Attending a cooking academy can be a smart career move for both the experienced and the novice if the student is realistic about the hard work that follows graduation.

A student's dedication will make or break the journey; a cooking academy degree won't.

Monday, September 8, 2008

Treating the Troops

Last weeek I had the honor and pleasure of meeting Brenda Woodall and Annie Hendricks, two lovely women who are dedicated to honoring those who serve our country and comunities, and who never have to utter that silly platitude about how much they "support the troops".

Members of Operation Treat the Troops send homemade cookies and other items to soldiers overseas and they've been doing it since Operation Desert Storm. They fit perfectly MY definition of heroes...ordinary people doing things that make an extraordinary difference in the lives of others. Having spent 22 years in uniform, I can attest personally to the powerful effect that a package or letter from "back home" has on the morale of young (and not so young) men and women separated from their families and possibly in harm's way.

Below is an excerpt from an e-mail I received from Annie, telling about some of Treat the Troops' activities:

Treat the Troops is a charity that has been sending homemade cookies to our troops at war since Desert Storm. We do this to send them a little bit of comfort from home and to remind them they are not forgotten or alone. Each volunteer (crumb) is responsible for raising the funds for supplies and postage for each solider they adopt.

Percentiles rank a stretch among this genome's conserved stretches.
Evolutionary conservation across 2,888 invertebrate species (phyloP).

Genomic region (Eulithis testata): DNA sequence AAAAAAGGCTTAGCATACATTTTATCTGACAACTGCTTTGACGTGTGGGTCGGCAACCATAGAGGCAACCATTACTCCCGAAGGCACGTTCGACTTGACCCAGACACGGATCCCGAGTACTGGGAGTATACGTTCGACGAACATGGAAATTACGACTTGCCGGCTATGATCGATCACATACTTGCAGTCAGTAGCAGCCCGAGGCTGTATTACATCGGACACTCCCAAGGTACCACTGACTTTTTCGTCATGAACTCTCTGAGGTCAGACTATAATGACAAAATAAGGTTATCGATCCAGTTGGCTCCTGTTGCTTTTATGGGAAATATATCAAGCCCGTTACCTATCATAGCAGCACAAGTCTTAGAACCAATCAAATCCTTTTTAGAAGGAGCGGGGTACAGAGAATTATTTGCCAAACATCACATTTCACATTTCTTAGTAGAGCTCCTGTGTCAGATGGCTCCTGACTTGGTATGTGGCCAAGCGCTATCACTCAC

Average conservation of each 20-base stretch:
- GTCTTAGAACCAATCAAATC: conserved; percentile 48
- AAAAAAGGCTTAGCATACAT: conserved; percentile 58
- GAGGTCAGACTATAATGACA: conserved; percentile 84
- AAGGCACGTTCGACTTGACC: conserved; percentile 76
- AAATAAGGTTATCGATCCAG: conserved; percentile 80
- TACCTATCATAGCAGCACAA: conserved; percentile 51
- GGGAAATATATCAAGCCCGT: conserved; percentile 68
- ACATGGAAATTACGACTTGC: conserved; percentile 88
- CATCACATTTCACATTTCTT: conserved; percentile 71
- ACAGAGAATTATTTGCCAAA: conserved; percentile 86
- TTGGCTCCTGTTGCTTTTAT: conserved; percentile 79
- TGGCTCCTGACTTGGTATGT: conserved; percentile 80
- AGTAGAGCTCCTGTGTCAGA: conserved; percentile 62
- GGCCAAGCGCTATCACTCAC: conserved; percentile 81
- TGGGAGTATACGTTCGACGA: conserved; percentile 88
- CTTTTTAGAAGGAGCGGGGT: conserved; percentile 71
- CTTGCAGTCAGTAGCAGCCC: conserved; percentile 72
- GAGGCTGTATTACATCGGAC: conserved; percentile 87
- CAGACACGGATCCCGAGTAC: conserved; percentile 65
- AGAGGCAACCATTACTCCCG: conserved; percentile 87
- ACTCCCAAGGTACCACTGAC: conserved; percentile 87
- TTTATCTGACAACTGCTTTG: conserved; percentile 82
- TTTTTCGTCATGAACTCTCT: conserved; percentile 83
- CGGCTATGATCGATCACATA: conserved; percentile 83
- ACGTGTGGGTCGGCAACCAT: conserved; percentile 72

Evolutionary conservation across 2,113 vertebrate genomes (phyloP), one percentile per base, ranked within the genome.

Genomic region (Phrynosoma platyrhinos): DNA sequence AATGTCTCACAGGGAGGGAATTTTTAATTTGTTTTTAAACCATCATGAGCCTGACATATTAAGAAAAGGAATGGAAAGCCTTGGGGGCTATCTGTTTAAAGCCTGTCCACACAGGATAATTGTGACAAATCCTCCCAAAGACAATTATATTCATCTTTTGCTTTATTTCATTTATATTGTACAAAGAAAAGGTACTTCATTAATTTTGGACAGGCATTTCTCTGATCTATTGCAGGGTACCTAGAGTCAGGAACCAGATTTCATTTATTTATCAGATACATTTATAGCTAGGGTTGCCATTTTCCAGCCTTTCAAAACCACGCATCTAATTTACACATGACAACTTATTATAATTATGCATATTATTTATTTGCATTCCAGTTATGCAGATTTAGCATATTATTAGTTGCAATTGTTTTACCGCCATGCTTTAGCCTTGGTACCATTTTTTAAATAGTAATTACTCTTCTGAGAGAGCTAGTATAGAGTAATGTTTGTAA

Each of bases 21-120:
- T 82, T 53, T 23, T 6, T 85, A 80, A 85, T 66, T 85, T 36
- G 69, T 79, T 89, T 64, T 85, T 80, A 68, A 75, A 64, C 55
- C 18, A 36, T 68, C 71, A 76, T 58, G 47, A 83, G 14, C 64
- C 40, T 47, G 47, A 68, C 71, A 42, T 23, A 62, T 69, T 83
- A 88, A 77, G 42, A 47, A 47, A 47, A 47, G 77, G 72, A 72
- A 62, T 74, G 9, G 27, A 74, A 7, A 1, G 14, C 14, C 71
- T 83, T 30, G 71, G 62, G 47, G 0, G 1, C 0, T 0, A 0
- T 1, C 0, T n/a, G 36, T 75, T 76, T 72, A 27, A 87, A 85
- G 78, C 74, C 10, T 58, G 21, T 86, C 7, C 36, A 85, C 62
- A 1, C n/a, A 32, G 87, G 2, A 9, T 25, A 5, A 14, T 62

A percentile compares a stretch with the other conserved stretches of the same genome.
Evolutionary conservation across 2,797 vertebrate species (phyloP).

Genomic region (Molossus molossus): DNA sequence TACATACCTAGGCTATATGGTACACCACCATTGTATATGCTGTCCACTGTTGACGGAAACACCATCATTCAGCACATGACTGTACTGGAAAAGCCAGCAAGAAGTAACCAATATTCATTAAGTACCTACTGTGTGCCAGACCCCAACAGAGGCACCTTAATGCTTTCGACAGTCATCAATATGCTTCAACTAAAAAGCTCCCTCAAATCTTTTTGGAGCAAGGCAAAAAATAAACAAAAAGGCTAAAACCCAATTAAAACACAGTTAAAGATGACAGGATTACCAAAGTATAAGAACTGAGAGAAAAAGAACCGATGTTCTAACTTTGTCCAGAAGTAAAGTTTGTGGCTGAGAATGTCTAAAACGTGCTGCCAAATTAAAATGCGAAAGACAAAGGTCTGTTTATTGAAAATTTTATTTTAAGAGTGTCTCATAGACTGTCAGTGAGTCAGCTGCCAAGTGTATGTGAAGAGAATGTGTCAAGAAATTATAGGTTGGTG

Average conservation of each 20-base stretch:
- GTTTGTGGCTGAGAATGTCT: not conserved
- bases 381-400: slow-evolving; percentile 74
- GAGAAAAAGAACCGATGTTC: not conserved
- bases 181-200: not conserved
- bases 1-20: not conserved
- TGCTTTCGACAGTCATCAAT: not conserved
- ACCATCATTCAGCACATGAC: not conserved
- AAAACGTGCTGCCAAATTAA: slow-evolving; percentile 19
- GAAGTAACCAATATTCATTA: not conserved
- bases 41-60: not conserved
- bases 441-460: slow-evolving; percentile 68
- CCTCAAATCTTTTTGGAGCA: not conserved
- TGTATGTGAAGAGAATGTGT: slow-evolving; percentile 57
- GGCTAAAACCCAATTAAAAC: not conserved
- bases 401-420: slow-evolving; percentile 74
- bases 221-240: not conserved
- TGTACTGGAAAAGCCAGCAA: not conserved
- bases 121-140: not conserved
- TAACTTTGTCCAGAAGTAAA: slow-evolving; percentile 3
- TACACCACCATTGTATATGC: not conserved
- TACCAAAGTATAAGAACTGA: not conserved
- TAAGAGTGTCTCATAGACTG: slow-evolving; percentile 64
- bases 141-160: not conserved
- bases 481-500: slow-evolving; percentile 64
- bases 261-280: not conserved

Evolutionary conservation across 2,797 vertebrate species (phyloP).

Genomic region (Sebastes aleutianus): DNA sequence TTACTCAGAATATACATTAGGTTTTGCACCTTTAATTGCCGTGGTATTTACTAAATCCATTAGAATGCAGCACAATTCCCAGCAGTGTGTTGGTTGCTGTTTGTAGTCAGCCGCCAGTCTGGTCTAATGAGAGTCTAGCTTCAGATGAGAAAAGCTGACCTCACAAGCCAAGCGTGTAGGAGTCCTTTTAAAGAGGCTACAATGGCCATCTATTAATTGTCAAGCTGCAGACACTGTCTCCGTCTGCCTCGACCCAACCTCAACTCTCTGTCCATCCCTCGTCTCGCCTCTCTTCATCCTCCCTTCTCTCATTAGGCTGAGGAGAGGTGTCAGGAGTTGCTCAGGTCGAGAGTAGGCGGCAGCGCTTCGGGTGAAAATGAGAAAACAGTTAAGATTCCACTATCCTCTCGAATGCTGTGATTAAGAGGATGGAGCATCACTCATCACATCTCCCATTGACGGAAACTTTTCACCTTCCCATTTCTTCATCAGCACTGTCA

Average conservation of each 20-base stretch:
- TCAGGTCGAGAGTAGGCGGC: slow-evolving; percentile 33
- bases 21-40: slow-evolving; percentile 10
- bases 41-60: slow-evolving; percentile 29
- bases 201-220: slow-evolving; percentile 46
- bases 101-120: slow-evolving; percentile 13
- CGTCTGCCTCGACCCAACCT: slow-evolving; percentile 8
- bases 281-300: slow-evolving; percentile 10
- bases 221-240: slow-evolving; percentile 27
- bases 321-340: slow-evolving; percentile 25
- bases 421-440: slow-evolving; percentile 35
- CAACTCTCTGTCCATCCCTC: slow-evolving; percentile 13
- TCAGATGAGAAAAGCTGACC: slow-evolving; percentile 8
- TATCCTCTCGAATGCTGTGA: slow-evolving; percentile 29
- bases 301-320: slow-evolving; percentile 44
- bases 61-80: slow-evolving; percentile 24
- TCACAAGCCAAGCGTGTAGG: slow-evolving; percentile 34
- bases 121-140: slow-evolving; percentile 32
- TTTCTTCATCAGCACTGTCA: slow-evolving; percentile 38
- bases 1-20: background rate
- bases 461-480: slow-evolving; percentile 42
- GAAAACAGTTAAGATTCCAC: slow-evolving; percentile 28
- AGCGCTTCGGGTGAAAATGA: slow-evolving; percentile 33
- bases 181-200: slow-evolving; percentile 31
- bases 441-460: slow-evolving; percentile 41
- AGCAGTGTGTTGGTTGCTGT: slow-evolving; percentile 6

Brenda Woodall and I have adopted an ER Unit that is located in Al Asad, Iraq. There are 4 women and 18 men running the ER Unit. Not only do they help our soliders but they tend to the local Iraqi citizens. We have heard of our cookies cheering up an Iraqi boy who had to spend his 16th birthday in the hospital to encouraging a solider who was missing his home.

Right now we are selling a cookbook Heavenbound, The Roadtrip of Denny Woodall to raise funds for postage. Denny Woodall is Brenda Woodall's son and my brother. He was tragically killed last October on I-65 South in Columbus. A driver impaired by drugs smashed into the back of his 1967 VW Beetle and he hit a tree. The driver left my brother on the side of the road to die and kept driving. He left enough of his car behind that they later found the other driver in Scottsburg.

Denny's dream was to be a chef and own his own restaurant so to honor his dream we have created this cookbook. There are 300 recipes from breakfast, lunch, dinner, desserts, and appetizers. They are easy and delicious recipes that come from a wide variety of backgrounds. Each book cost $16.00 including shipping and handling. To order a book send your name, address, and check to:

Treat the Troops
c/o Brenda Woodall
7942 Bolin Drive
Nineveh, Indiana, 46164

Make checks out to Treat the Troops. All proceeds go to postage due to Second Helpings being so generous in flooding us with supplies for cookies, candy, and personal items for the troops.

We appreciate everyone's help, support, and time in reminding our troops they are not alone or forgotten. Attached is a picture of some of the boys from the ER Unit.
God's peace,

Annie Hendricks
To learn more about this wonderful program, to join in, or to get their wonderful cookbook (I bought 20) please visit their website at: